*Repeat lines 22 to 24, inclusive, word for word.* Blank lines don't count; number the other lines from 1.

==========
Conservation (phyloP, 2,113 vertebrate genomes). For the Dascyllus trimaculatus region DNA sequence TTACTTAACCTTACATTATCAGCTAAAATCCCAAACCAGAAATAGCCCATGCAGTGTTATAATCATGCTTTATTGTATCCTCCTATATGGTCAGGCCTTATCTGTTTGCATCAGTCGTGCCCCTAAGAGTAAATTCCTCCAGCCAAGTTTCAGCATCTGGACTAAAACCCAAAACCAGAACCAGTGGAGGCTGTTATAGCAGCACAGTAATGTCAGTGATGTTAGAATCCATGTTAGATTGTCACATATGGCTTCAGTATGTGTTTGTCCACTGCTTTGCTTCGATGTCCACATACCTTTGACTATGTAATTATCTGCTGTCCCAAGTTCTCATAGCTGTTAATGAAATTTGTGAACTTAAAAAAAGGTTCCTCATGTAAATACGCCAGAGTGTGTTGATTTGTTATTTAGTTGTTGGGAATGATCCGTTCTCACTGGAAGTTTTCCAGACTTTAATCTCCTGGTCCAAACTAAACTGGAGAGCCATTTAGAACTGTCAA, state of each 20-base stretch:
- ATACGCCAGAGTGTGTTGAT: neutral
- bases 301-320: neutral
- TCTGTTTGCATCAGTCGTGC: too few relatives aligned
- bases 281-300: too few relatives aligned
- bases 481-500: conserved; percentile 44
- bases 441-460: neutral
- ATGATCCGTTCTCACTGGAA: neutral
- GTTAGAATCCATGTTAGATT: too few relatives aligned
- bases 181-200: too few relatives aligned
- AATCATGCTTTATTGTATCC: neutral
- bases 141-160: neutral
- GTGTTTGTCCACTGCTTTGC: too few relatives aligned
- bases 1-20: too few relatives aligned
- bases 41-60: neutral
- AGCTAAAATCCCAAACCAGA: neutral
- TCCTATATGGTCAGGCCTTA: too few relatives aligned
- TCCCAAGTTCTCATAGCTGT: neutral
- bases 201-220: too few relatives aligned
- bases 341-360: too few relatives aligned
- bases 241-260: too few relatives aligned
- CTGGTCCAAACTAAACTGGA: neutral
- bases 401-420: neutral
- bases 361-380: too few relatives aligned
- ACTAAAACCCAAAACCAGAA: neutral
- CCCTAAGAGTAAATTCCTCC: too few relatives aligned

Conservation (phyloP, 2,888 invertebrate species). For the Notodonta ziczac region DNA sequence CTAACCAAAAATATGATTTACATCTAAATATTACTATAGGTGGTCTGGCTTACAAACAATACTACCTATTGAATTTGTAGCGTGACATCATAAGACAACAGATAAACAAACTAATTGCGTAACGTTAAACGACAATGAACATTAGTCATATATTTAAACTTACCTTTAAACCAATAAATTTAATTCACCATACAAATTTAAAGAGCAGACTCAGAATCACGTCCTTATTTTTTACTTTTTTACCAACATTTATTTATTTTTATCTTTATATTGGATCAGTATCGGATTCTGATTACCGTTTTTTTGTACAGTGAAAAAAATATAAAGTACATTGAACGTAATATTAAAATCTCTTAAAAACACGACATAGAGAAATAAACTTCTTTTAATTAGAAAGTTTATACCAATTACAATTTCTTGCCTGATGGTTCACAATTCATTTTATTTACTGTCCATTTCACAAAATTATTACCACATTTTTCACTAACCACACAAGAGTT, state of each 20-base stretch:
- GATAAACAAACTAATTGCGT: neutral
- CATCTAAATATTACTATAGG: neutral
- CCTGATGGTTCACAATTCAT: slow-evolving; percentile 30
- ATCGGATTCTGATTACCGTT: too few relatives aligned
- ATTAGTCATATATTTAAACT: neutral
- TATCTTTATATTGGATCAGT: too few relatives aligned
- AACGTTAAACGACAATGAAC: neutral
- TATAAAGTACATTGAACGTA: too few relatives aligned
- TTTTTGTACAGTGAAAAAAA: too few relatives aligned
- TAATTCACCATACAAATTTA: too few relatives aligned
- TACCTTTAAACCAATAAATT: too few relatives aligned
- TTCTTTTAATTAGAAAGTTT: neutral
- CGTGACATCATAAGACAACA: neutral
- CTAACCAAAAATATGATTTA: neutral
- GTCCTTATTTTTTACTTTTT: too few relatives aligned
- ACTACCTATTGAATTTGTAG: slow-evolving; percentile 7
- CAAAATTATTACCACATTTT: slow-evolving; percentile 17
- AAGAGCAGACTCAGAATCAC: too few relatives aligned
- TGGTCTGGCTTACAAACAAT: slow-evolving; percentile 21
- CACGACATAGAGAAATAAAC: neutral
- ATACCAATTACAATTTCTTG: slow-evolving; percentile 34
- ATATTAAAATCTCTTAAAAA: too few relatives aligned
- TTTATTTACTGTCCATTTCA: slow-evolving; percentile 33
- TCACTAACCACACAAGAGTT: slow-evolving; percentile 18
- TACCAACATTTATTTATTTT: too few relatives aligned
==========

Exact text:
- CTGGTCCAAACTAAACTGGA: neutral
- bases 401-420: neutral
- bases 361-380: too few relatives aligned